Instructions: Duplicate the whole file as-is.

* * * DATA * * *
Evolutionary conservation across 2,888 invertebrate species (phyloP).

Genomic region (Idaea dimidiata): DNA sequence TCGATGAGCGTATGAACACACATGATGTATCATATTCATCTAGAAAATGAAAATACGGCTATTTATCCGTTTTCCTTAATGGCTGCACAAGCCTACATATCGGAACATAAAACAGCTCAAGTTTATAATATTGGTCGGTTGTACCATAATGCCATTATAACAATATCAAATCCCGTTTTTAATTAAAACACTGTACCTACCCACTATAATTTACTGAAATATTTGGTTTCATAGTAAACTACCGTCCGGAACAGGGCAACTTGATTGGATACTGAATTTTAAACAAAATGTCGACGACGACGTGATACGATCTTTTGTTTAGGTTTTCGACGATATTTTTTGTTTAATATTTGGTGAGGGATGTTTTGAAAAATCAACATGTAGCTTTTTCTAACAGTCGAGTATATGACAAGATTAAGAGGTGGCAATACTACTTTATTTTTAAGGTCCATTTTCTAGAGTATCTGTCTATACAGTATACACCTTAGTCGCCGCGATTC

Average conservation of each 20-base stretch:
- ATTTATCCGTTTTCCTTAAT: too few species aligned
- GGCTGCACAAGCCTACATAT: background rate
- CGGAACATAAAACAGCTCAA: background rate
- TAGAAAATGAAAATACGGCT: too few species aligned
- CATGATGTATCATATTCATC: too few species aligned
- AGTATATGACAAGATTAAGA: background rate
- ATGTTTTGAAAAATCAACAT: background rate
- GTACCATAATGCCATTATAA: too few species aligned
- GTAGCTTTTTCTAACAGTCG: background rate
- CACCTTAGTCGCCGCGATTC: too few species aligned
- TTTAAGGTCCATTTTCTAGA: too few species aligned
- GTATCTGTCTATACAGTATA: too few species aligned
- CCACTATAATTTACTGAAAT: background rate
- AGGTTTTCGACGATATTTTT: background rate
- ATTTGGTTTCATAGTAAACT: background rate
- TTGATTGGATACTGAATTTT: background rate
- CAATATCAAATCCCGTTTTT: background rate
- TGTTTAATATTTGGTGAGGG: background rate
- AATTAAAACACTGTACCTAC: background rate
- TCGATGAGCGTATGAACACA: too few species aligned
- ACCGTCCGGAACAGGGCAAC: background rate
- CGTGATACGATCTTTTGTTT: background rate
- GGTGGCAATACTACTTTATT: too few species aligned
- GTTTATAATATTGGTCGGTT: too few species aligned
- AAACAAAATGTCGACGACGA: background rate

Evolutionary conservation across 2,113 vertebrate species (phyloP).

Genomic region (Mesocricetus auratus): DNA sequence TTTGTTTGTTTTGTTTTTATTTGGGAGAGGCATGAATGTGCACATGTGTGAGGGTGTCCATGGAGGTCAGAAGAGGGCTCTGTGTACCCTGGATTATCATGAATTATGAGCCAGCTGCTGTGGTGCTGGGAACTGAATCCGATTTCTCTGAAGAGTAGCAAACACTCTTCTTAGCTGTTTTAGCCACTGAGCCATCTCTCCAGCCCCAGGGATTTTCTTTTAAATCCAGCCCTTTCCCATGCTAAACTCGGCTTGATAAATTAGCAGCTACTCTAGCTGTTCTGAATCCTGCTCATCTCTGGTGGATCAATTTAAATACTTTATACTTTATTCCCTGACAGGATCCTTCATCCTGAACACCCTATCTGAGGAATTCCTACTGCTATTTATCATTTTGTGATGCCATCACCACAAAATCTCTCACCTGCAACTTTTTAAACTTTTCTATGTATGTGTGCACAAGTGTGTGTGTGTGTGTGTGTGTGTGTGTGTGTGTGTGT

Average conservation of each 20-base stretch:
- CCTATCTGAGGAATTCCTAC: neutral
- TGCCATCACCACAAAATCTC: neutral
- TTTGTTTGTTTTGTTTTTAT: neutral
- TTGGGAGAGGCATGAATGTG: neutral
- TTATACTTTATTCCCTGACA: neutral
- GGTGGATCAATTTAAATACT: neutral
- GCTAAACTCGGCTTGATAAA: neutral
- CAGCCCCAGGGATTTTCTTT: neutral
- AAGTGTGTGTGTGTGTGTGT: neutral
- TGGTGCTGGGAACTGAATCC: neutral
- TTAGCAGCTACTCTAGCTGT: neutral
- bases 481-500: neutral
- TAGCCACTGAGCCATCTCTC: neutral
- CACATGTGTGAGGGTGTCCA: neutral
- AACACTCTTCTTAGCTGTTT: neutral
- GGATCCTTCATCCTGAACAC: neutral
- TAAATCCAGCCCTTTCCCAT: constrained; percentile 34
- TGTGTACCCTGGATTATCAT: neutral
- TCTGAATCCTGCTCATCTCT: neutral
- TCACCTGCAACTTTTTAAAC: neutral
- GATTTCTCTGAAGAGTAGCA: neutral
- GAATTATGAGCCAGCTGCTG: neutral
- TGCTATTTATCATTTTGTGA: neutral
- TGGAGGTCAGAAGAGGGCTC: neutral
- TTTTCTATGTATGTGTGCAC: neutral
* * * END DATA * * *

Evolutionary conservation across 2,888 invertebrate species (phyloP).

Genomic region (Idaea dimidiata): DNA sequence TCGATGAGCGTATGAACACACATGATGTATCATATTCATCTAGAAAATGAAAATACGGCTATTTATCCGTTTTCCTTAATGGCTGCACAAGCCTACATATCGGAACATAAAACAGCTCAAGTTTATAATATTGGTCGGTTGTACCATAATGCCATTATAACAATATCAAATCCCGTTTTTAATTAAAACACTGTACCTACCCACTATAATTTACTGAAATATTTGGTTTCATAGTAAACTACCGTCCGGAACAGGGCAACTTGATTGGATACTGAATTTTAAACAAAATGTCGACGACGACGTGATACGATCTTTTGTTTAGGTTTTCGACGATATTTTTTGTTTAATATTTGGTGAGGGATGTTTTGAAAAATCAACATGTAGCTTTTTCTAACAGTCGAGTATATGACAAGATTAAGAGGTGGCAATACTACTTTATTTTTAAGGTCCATTTTCTAGAGTATCTGTCTATACAGTATACACCTTAGTCGCCGCGATTC

Average conservation of each 20-base stretch:
- ATTTATCCGTTTTCCTTAAT: too few species aligned
- GGCTGCACAAGCCTACATAT: background rate
- CGGAACATAAAACAGCTCAA: background rate
- TAGAAAATGAAAATACGGCT: too few species aligned
- CATGATGTATCATATTCATC: too few species aligned
- AGTATATGACAAGATTAAGA: background rate
- ATGTTTTGAAAAATCAACAT: background rate
- GTACCATAATGCCATTATAA: too few species aligned
- GTAGCTTTTTCTAACAGTCG: background rate
- CACCTTAGTCGCCGCGATTC: too few species aligned
- TTTAAGGTCCATTTTCTAGA: too few species aligned
- GTATCTGTCTATACAGTATA: too few species aligned
- CCACTATAATTTACTGAAAT: background rate
- AGGTTTTCGACGATATTTTT: background rate
- ATTTGGTTTCATAGTAAACT: background rate
- TTGATTGGATACTGAATTTT: background rate
- CAATATCAAATCCCGTTTTT: background rate
- TGTTTAATATTTGGTGAGGG: background rate
- AATTAAAACACTGTACCTAC: background rate
- TCGATGAGCGTATGAACACA: too few species aligned
- ACCGTCCGGAACAGGGCAAC: background rate
- CGTGATACGATCTTTTGTTT: background rate
- GGTGGCAATACTACTTTATT: too few species aligned
- GTTTATAATATTGGTCGGTT: too few species aligned
- AAACAAAATGTCGACGACGA: background rate

Evolutionary conservation across 2,113 vertebrate species (phyloP).

Genomic region (Mesocricetus auratus): DNA sequence TTTGTTTGTTTTGTTTTTATTTGGGAGAGGCATGAATGTGCACATGTGTGAGGGTGTCCATGGAGGTCAGAAGAGGGCTCTGTGTACCCTGGATTATCATGAATTATGAGCCAGCTGCTGTGGTGCTGGGAACTGAATCCGATTTCTCTGAAGAGTAGCAAACACTCTTCTTAGCTGTTTTAGCCACTGAGCCATCTCTCCAGCCCCAGGGATTTTCTTTTAAATCCAGCCCTTTCCCATGCTAAACTCGGCTTGATAAATTAGCAGCTACTCTAGCTGTTCTGAATCCTGCTCATCTCTGGTGGATCAATTTAAATACTTTATACTTTATTCCCTGACAGGATCCTTCATCCTGAACACCCTATCTGAGGAATTCCTACTGCTATTTATCATTTTGTGATGCCATCACCACAAAATCTCTCACCTGCAACTTTTTAAACTTTTCTATGTATGTGTGCACAAGTGTGTGTGTGTGTGTGTGTGTGTGTGTGTGTGTGTGT

Average conservation of each 20-base stretch:
- CCTATCTGAGGAATTCCTAC: neutral
- TGCCATCACCACAAAATCTC: neutral
- TTTGTTTGTTTTGTTTTTAT: neutral
- TTGGGAGAGGCATGAATGTG: neutral
- TTATACTTTATTCCCTGACA: neutral
- GGTGGATCAATTTAAATACT: neutral
- GCTAAACTCGGCTTGATAAA: neutral
- CAGCCCCAGGGATTTTCTTT: neutral
- AAGTGTGTGTGTGTGTGTGT: neutral
- TGGTGCTGGGAACTGAATCC: neutral
- TTAGCAGCTACTCTAGCTGT: neutral
- bases 481-500: neutral
- TAGCCACTGAGCCATCTCTC: neutral
- CACATGTGTGAGGGTGTCCA: neutral
- AACACTCTTCTTAGCTGTTT: neutral
- GGATCCTTCATCCTGAACAC: neutral
- TAAATCCAGCCCTTTCCCAT: constrained; percentile 34
- TGTGTACCCTGGATTATCAT: neutral
- TCTGAATCCTGCTCATCTCT: neutral
- TCACCTGCAACTTTTTAAAC: neutral
- GATTTCTCTGAAGAGTAGCA: neutral
- GAATTATGAGCCAGCTGCTG: neutral
- TGCTATTTATCATTTTGTGA: neutral
- TGGAGGTCAGAAGAGGGCTC: neutral
- TTTTCTATGTATGTGTGCAC: neutral